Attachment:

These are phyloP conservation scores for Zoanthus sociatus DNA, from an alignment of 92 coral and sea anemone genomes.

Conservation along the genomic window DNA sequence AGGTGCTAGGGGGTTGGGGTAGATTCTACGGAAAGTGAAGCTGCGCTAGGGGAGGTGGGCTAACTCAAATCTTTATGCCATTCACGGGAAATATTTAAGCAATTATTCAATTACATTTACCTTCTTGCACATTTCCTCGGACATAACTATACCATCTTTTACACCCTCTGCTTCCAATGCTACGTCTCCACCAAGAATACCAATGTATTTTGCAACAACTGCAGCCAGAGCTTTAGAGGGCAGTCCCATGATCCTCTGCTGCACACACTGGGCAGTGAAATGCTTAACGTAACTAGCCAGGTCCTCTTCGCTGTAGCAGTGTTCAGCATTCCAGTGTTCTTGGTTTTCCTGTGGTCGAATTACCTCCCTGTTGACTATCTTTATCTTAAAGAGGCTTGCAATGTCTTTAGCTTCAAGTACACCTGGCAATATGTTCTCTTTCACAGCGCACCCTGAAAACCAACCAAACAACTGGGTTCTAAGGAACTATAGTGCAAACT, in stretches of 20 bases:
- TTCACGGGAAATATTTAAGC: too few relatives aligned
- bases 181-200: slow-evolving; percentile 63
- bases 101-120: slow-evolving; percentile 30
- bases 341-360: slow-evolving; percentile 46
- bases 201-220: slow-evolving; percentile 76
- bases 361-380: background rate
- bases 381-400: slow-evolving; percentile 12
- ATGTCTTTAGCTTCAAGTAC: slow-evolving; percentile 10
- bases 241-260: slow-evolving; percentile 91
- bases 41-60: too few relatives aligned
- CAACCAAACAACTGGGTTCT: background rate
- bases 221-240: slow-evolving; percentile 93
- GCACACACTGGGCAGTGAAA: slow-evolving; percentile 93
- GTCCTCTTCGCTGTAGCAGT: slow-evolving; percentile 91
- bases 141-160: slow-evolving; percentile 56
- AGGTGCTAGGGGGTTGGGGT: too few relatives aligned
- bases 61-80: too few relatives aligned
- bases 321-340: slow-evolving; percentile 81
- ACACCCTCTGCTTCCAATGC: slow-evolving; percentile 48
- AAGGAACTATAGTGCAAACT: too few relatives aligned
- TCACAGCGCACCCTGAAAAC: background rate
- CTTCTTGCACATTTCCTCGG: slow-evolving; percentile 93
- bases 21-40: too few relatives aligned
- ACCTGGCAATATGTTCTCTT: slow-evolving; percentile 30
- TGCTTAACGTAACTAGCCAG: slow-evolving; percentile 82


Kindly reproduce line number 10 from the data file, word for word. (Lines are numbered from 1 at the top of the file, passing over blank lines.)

- ATGTCTTTAGCTTCAAGTAC: slow-evolving; percentile 10